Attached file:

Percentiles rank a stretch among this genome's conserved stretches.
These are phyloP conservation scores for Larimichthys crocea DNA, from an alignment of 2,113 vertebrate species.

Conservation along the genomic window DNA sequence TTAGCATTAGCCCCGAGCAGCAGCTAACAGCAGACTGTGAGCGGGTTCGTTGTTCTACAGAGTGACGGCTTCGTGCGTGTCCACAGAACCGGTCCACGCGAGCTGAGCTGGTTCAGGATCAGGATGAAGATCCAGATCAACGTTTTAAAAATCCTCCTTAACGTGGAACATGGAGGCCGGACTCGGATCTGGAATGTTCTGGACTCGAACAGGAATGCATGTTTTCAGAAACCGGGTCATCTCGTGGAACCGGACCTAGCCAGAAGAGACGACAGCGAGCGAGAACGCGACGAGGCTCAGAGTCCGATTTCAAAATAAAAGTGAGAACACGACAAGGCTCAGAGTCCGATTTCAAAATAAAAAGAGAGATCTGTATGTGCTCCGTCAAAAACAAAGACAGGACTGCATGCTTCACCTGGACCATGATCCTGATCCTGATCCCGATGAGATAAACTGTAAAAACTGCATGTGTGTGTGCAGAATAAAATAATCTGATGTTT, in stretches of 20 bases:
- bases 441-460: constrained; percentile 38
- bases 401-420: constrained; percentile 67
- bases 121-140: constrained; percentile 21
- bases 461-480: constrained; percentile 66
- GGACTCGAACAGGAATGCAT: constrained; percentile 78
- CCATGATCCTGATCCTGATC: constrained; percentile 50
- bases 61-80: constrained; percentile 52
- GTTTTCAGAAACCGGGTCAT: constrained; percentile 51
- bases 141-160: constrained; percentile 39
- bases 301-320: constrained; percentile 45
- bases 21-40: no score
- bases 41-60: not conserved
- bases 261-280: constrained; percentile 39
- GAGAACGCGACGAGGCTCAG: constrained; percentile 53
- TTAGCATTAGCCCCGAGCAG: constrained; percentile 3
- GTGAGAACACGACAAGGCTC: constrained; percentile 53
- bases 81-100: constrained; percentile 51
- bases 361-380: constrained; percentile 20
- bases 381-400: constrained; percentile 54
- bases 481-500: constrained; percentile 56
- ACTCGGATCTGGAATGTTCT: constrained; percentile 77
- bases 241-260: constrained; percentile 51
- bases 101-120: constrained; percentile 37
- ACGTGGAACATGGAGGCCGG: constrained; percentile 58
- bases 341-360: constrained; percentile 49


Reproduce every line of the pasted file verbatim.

Percentiles rank a stretch among this genome's conserved stretches.
These are phyloP conservation scores for Larimichthys crocea DNA, from an alignment of 2,113 vertebrate species.

Conservation along the genomic window DNA sequence TTAGCATTAGCCCCGAGCAGCAGCTAACAGCAGACTGTGAGCGGGTTCGTTGTTCTACAGAGTGACGGCTTCGTGCGTGTCCACAGAACCGGTCCACGCGAGCTGAGCTGGTTCAGGATCAGGATGAAGATCCAGATCAACGTTTTAAAAATCCTCCTTAACGTGGAACATGGAGGCCGGACTCGGATCTGGAATGTTCTGGACTCGAACAGGAATGCATGTTTTCAGAAACCGGGTCATCTCGTGGAACCGGACCTAGCCAGAAGAGACGACAGCGAGCGAGAACGCGACGAGGCTCAGAGTCCGATTTCAAAATAAAAGTGAGAACACGACAAGGCTCAGAGTCCGATTTCAAAATAAAAAGAGAGATCTGTATGTGCTCCGTCAAAAACAAAGACAGGACTGCATGCTTCACCTGGACCATGATCCTGATCCTGATCCCGATGAGATAAACTGTAAAAACTGCATGTGTGTGTGCAGAATAAAATAATCTGATGTTT, in stretches of 20 bases:
- bases 441-460: constrained; percentile 38
- bases 401-420: constrained; percentile 67
- bases 121-140: constrained; percentile 21
- bases 461-480: constrained; percentile 66
- GGACTCGAACAGGAATGCAT: constrained; percentile 78
- CCATGATCCTGATCCTGATC: constrained; percentile 50
- bases 61-80: constrained; percentile 52
- GTTTTCAGAAACCGGGTCAT: constrained; percentile 51
- bases 141-160: constrained; percentile 39
- bases 301-320: constrained; percentile 45
- bases 21-40: no score
- bases 41-60: not conserved
- bases 261-280: constrained; percentile 39
- GAGAACGCGACGAGGCTCAG: constrained; percentile 53
- TTAGCATTAGCCCCGAGCAG: constrained; percentile 3
- GTGAGAACACGACAAGGCTC: constrained; percentile 53
- bases 81-100: constrained; percentile 51
- bases 361-380: constrained; percentile 20
- bases 381-400: constrained; percentile 54
- bases 481-500: constrained; percentile 56
- ACTCGGATCTGGAATGTTCT: constrained; percentile 77
- bases 241-260: constrained; percentile 51
- bases 101-120: constrained; percentile 37
- ACGTGGAACATGGAGGCCGG: constrained; percentile 58
- bases 341-360: constrained; percentile 49